The Sedona Heritage Museum hosts many events for the community ranging from Christmas in the Park to the Fall Arts & Crafts Fair!
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The Museum will open after the Parade (around noon).
John Bezy, geologist and co-author of “The Artistry and History of Mata Ortiz,” has worked with the potters of Mata Ortiz for 30 years. He will offer a presentation on the inspiration, history, and appreciation of this unique regional art form at the Museum on Monday, March 19, at 11 a.m.
Artist Oralia Lopez has set the standard in Mata Ortiz for finely executed geometric pottery designs and will be bringing some of her pottery for sale at prices similar to direct prices in her village.
Join the Museum for this popular program and pottery sale. This is a free event open to the public.
An award-winning actor, playwright, and historian, Michael Peach is especially good at bringing to life history and his subjects. But, he isn’t afraid to spin some tall tales, too. Informative and entertaining, Mike’s shows have long been a favorite of university, state and national parks, and historically-oriented audiences.
Peach’s shows feature his unique blend of original cowboy poetry with a tongue-in-cheek look at Arizona and local history, also incorporating jokes, stories, and first person narrative.
This new show both exposes and pokes fun at quirky incidents from Arizona politics and law. “In those bold and bloody days of the Arizona Territory, a prudent man kept his gun near at hand. It was considered mandatory. For the need to avenge one’s honor was frequently insistent. And the presence of the law out here was rare to non-existent.” quotes Peach.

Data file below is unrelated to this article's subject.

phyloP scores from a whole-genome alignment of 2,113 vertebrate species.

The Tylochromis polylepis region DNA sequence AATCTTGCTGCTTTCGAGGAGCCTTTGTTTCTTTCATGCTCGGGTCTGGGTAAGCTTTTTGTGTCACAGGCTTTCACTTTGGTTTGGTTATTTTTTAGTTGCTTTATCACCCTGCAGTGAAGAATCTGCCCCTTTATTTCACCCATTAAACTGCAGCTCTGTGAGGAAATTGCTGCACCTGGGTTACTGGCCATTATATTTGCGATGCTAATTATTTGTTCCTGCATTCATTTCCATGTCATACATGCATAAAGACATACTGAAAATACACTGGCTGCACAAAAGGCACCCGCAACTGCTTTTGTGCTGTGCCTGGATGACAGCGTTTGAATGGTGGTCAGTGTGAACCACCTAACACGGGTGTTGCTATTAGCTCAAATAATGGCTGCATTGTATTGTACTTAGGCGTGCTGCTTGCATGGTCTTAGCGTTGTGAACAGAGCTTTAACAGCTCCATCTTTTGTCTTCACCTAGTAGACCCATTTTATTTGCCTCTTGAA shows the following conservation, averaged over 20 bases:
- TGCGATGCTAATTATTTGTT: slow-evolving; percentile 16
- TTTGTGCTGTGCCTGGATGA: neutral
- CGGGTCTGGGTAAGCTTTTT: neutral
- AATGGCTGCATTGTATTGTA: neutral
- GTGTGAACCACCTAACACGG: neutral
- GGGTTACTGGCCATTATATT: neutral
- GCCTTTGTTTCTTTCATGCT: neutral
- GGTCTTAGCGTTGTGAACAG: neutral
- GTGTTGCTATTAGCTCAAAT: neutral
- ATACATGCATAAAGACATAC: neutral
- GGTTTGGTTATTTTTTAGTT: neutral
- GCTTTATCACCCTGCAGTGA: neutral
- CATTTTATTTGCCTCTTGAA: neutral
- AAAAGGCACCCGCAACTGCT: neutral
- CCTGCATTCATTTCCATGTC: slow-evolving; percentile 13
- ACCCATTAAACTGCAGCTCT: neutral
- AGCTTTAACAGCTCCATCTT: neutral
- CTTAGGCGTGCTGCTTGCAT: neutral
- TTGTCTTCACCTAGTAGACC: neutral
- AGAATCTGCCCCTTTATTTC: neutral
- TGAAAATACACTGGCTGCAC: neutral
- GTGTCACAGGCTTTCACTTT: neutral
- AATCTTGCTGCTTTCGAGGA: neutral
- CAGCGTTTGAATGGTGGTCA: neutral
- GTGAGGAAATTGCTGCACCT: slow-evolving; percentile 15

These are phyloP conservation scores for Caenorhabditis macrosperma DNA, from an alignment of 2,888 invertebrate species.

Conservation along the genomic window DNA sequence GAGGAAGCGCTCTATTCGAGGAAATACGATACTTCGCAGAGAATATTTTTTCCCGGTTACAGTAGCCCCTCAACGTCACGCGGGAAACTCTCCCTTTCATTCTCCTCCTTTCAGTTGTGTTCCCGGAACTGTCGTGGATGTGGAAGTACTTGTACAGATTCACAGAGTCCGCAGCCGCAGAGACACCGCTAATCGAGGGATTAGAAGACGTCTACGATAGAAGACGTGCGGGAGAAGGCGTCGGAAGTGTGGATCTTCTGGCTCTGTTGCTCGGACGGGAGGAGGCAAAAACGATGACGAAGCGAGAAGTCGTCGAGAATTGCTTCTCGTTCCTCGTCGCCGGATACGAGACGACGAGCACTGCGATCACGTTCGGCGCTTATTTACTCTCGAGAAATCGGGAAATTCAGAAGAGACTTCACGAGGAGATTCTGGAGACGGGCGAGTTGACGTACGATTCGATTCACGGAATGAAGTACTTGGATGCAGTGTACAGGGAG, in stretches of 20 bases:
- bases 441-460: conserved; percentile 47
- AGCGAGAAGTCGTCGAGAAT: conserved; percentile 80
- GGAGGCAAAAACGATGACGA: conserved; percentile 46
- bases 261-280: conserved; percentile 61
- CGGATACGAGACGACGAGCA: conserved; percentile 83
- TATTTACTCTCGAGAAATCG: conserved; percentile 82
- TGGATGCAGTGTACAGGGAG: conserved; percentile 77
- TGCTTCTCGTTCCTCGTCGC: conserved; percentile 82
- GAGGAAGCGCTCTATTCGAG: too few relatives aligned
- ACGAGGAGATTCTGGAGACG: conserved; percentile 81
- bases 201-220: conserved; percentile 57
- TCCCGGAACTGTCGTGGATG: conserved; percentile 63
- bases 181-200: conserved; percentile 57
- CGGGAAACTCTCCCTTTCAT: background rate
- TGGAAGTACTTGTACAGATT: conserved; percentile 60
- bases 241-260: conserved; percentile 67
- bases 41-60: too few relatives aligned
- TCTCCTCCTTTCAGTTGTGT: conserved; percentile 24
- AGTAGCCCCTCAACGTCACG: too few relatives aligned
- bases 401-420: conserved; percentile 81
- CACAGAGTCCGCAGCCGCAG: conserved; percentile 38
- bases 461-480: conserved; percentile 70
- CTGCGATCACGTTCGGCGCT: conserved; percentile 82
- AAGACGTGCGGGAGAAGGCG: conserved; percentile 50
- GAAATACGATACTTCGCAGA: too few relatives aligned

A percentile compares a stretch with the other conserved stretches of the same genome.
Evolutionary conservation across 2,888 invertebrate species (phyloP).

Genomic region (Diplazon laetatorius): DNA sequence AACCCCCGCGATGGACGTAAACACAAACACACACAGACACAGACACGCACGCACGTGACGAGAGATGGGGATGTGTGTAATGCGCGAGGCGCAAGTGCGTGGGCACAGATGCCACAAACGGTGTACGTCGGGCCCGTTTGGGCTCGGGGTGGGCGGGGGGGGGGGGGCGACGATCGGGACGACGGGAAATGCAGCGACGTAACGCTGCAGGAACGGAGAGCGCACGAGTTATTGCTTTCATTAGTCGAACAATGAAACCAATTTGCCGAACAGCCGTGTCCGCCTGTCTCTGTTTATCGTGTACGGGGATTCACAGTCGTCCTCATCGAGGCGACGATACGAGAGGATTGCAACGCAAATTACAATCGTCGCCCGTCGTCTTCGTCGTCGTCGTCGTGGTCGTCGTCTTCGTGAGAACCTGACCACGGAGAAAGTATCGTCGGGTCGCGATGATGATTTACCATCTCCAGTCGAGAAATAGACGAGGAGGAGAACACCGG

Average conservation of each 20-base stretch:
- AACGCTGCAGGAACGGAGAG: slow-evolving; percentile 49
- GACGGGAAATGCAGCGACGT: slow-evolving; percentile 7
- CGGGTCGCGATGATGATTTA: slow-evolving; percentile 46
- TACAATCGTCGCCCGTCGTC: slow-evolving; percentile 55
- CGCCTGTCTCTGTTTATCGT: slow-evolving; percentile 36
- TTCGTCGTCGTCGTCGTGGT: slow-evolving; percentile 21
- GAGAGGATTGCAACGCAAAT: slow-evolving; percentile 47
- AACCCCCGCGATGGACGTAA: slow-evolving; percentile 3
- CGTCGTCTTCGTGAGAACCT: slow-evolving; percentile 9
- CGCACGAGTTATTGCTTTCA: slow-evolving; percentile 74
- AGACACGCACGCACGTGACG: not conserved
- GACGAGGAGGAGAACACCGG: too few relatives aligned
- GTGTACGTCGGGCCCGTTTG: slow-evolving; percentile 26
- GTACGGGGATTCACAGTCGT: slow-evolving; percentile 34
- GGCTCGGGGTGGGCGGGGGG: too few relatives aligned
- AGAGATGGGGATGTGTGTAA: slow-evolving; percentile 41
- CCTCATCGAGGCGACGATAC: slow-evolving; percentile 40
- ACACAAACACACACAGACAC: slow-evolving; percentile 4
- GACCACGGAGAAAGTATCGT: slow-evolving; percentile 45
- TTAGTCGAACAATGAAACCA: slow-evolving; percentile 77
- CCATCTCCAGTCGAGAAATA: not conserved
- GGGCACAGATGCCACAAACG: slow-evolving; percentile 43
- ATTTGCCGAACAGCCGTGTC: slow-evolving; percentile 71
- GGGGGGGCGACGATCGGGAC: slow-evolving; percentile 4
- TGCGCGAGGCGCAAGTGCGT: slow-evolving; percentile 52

The show is about an hour long. Tickets are $6, with children under 12 free. Museum admission is separate.
Don and Chris Godard tell stories about the history of cement and the Clarkdale Cement Plant.
When announced in the mid-1950s, the Clarkdale Cement Plant was to supply materials for the development of Glen Canyon Dam, and close at completion of the dam. The Arizona building boom has kept it open ever since. Originally, the builders envisioned it as the first of several materials processing endeavors in the Verde Valley, including potential wallboard fabrication, rock wool manufacturing and perhaps even pulp or steel plants. Opened in 1959, acquired by the Salt River Pima-Maricopa Indian Community in 1987, and modernized in 2002, the plant is a major employer in the area and produces upwards of 35 percent of all the cement manufactured in Arizona. This presentation will include how Clarkdale’s railroad presence and limestone deposits led to the plant’s location, and how over time, the plant’s existence and need for fly ash and other resources has led to expanding its reach in northern Arizona with complementary businesses.
Don Godard is a life-long Verde Valley resident, and he worked at the Clarkdale Cement Plant. Don’s background led Chris to study the fascinating and ancient history of cement and concrete and its historical significance world-wide.
This is a free event and open to the public.
Arizona Humanities presentation in partnership with Sedona Public Library’s “Read Around Sedona”.